1. The problem here is that she's both not a sympathetic character *and* she didn't do everything right.

    Here are some wrong turns that she took:

    1)Left a "stable situation" in California to take a "chance" in Vegas. Her words exactly.

    2) only having 15k in savings after having worked 20 years at a stable job. Unless that stable job was fry cook at the local McDonald's there is no reason to save up less than 1k a year over the course of 20 years.

    3) thinking that somehow being bilingual in Spanish means anything when you are in California, where half the people also have your particular "outstanding" skillset.

    4) Somehow running through 99 weeks of unemployment benefits in the span of 18 months. She was laid off in Jan '09. I hate to insult her intelligence, but either she can't count, or she can't explain her situation correctly.


    I feel bad for most people who are in trouble because of this economy. This individual is falls in another category.

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  2. And also, how cute is Rigsby the Coton de Tulear. :)

    Cutest puppy to date.

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  3. ArchAngel,

    I agree that 15k in savings is incredibly weak. However, I wouldn't jump to an assumption that she was a spendthrift. For all we know, there are reasons for her lack of savings such as having medical bills or dental bills or family issues. It's frustrating, because she may have been responsible and stuck in poor circumstances.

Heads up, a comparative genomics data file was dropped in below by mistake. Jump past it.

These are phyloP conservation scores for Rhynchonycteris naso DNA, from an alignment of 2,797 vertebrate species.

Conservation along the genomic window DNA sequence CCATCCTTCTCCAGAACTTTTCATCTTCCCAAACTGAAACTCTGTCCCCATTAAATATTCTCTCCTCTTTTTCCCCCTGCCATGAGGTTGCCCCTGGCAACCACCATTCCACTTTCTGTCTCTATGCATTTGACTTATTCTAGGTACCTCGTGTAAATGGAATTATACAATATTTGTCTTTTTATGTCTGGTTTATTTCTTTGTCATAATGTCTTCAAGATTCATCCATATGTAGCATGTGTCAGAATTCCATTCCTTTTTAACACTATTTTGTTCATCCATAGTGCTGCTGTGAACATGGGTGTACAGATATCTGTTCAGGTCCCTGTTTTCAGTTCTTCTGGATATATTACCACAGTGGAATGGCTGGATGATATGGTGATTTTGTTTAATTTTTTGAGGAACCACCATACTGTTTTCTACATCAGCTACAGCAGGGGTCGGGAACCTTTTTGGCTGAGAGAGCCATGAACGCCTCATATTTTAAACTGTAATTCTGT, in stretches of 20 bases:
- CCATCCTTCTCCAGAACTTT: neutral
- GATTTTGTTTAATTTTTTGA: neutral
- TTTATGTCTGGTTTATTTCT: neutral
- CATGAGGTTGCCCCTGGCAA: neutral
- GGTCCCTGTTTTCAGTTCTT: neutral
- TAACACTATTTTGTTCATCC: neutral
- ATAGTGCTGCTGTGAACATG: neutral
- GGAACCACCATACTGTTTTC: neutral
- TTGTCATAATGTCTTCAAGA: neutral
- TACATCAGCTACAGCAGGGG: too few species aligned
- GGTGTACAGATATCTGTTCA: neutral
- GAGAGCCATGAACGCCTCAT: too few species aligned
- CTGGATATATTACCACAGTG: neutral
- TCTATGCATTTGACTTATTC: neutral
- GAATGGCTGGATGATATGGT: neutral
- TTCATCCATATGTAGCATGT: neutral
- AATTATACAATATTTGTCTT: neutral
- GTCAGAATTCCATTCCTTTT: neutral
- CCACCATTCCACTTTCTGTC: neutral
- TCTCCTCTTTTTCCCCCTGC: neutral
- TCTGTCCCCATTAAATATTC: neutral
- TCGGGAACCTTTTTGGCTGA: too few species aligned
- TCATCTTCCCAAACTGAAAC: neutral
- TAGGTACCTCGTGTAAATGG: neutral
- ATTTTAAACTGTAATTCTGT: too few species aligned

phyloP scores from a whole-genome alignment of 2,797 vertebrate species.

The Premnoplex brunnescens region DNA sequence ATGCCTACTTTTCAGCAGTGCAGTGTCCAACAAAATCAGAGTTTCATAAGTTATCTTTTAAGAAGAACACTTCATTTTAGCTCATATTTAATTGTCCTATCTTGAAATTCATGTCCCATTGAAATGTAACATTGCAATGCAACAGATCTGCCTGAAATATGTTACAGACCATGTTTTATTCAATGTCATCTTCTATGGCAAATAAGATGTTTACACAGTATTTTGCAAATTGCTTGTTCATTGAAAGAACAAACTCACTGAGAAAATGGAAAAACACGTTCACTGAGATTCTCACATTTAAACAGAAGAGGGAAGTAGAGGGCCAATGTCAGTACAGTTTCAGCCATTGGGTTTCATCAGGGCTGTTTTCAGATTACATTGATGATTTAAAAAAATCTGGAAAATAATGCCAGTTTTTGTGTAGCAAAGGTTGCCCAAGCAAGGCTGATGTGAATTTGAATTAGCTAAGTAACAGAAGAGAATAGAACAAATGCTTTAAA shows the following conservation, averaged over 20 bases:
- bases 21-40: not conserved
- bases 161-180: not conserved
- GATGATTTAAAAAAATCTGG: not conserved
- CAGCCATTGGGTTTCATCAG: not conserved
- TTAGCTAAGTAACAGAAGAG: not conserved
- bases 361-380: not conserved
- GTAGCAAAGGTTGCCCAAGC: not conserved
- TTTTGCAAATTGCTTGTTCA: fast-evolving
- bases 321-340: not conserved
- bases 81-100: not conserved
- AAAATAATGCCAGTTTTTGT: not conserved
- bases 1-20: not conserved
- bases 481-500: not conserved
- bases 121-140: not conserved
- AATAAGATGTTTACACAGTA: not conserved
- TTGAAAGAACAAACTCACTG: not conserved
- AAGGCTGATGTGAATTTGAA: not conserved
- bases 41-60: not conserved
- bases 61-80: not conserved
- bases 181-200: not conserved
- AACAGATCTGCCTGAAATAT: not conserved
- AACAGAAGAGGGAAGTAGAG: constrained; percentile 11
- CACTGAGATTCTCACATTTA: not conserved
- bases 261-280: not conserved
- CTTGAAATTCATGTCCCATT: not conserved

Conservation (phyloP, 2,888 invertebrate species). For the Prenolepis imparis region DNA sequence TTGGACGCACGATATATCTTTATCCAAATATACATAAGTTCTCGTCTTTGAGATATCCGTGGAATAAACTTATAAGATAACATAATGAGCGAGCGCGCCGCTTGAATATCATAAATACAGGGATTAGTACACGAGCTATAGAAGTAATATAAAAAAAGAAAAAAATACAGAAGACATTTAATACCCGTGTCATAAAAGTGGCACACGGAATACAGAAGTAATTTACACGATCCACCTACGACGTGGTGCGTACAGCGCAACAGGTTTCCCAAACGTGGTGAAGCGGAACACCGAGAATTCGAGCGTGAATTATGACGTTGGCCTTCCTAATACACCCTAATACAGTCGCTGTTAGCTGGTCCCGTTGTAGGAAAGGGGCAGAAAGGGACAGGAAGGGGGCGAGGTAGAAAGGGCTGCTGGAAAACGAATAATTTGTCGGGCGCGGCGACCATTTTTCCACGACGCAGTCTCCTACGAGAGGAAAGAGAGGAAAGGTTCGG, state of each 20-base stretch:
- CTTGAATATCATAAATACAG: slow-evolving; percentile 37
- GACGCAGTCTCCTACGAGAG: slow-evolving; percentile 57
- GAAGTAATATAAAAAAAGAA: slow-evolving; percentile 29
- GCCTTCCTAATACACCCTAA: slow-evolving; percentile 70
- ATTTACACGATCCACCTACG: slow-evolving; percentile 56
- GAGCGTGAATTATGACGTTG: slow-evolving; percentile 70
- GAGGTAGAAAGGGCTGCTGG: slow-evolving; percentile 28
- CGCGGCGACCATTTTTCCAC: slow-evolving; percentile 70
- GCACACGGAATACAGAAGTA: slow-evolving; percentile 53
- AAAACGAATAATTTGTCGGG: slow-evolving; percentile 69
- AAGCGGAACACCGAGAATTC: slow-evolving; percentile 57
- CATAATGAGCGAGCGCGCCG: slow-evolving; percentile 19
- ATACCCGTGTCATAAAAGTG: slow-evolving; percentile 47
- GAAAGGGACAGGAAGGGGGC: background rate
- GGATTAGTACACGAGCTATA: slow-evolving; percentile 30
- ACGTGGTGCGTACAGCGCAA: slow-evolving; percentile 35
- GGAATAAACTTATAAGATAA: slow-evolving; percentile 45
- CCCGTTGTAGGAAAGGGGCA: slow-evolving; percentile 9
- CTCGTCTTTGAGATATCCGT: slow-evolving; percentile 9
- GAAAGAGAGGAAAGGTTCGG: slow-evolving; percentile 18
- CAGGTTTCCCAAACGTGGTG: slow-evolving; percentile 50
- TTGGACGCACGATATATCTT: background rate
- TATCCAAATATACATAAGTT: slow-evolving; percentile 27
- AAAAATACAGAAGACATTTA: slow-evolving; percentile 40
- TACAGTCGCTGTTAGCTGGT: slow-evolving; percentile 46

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  4. I hate whatever country this is. I really do. I don't hate America. It's just that it's not America any more, and I hate it. And, you know, no one is even remotely embarrassed. I can't believe that. And you know the worst part? No one is even remotely insulted by that. How many examples do you see every day, whether spewing forth from the news media or straight from the senile fucking traps of our lawmakers, that above any other message communicate this one: I think you're a fucking moron. It's really pretty astounding. From the incessant bullshit about America being "the greatest country in the world" to "death panels" to Glenn Beck's declaration yesterday that he is a "revolutionary". Some people buy this. A majority now think that the Toxic Asset Relief Program was signed into law by Obama. Whether you think that legislation was a good or a bad idea and whether you like the guy or not (I have no shortage of criticism for him.), it's factually wrong, and the only rational conclusion that you can reach is that there are three kinds of people now: Those who are generally stupid, those who are motivated to disregard empirical fact and those who, like me, generally dissent because they're insulted very personally that the political argument is not just heated, but - somehow - simultaneously pointless. We honestly could have a partisan debate about whether it is hot in D.C. today. Half of the people would say it's not hot, and half the self-interested law makers would feign bafflement about how the other half could say that it's a hot day. Of course, by the time the sun set, we'd all still be outside arguing about a fact that should be indisputably accepted. And, yes, we'd all end up getting burned, and for no apparent reason.